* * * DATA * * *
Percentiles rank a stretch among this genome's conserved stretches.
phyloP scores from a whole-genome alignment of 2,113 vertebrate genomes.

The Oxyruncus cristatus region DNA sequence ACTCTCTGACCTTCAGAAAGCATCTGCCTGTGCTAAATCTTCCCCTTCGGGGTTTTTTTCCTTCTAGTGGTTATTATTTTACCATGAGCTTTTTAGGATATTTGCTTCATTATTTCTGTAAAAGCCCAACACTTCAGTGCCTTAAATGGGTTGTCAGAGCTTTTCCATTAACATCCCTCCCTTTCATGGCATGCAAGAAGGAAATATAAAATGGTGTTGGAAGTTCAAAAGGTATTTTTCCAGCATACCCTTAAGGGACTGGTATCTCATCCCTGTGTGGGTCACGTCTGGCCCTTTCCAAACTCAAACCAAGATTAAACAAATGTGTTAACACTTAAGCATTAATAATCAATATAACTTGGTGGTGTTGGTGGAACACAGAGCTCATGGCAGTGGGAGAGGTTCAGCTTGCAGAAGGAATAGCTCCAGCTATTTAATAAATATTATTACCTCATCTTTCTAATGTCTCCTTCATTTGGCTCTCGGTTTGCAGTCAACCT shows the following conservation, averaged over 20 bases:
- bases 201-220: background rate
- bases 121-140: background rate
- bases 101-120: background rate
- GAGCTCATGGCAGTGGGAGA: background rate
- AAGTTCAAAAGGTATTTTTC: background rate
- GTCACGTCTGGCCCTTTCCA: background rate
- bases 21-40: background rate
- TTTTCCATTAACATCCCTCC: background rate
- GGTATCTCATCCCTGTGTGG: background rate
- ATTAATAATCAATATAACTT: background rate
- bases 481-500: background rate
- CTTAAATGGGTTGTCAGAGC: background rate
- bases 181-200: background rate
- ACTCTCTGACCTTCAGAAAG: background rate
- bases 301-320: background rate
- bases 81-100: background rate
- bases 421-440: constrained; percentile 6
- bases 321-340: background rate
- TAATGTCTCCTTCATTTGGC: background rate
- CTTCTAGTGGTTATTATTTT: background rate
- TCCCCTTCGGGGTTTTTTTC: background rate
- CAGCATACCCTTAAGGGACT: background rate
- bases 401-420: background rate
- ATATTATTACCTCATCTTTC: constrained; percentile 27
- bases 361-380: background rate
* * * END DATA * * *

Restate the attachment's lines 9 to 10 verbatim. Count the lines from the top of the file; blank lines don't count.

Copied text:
- GTCACGTCTGGCCCTTTCCA: background rate
- bases 21-40: background rate